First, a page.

Growing Pear Trees

Originally from China, the pear traveled the world thousands of years ago. Today it grows in all temperate regions of the globe, but China is still the worlds leading producer of pears. Gardeners in USDA zones 3-10 can find a pear tree that will thrive in their region. There are a few important things to know about planting and caring for pears.


Choosing A Variety

When choosing a variety taste is obviously king. Keep in mind that other factors that will contribute to your satisfaction as well. For instance:

  • Tree size: Some dwarf varieties may top out at 20 feet but a full-sized pear tree can reach 40 feet.
  • Type of Pear: winter pears will store for months while summer pears must be eaten or preserved.
  • Disease resistance: resistance gives the gardeners peace of mind.

Planting your tree

Dig your planting hole twice as wide as your rootball and significantly deeper. This will loosen the soil around the roots and allow them to penetrate out rather than becoming rootbound.

Add inoculants and amendments to the planting hole. Mychorrizal bacteria are a great inoculant for pears. The fungus will extend the length of your plant roots and help to bring the tree nutrients. Plenty of compost will feed the tree over time as it gets established.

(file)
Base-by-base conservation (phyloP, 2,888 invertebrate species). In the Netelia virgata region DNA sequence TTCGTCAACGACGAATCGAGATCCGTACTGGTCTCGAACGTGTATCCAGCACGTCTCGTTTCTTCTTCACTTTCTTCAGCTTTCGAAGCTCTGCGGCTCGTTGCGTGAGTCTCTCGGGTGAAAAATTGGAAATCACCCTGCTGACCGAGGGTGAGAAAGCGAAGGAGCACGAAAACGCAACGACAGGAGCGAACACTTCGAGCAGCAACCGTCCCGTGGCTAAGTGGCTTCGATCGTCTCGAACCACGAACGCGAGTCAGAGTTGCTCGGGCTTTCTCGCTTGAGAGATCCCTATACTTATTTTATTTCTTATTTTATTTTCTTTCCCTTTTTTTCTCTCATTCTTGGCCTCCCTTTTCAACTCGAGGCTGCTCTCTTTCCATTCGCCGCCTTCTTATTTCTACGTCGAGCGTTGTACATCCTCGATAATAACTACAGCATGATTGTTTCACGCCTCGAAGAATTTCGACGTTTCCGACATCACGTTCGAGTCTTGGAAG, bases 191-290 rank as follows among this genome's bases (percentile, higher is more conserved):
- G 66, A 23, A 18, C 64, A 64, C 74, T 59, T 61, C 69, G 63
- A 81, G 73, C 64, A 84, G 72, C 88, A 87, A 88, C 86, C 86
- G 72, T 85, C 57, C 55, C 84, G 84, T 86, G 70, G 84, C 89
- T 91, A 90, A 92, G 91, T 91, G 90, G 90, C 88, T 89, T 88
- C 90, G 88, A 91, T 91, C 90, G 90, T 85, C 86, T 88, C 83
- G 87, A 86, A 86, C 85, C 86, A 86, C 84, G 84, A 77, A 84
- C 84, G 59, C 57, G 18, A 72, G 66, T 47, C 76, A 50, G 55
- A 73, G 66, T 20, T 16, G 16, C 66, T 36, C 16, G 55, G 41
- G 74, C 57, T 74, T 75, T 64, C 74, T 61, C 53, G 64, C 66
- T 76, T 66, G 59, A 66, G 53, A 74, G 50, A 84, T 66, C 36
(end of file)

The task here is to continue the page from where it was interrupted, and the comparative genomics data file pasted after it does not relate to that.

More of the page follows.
While your digging, put the root ball of the tree in a bucket of water. This will give it a thorough drink before going through the shock of transplant. Pack the soil down firmly around the tree, and cover the disturbed area with a layer of mulch.

Caring for your tree

Pruning trees while they are young improves the health of the tree as it ages. Typically pears are pruned to a central leader or two depending on the growth habits of your trees.

Ideally, you’ll want to prune out all branches that come off the central leader at less than 45-degree angles. Prune out branches that cross over each other or rub together. Prune to allow maximum sunlight and airflow into the center of the tree.

Water regularly as the tree becomes established. It’s a common mistake for gardeners to underestimate how much water young trees need. Feed the tree twice a year. Early in the spring as the buds swell put a layer of compost down as a mulch. Then later in the summer when the tree begins to set fruit give it a bucket of compost tea.


Pears are typically harvested well before they ripen. To get a perfectly ripe pear, you may need to harvest then chill the fruit before ripening on the counter. It depends on the variety so get to know your fruit tree for the highest quality fruit.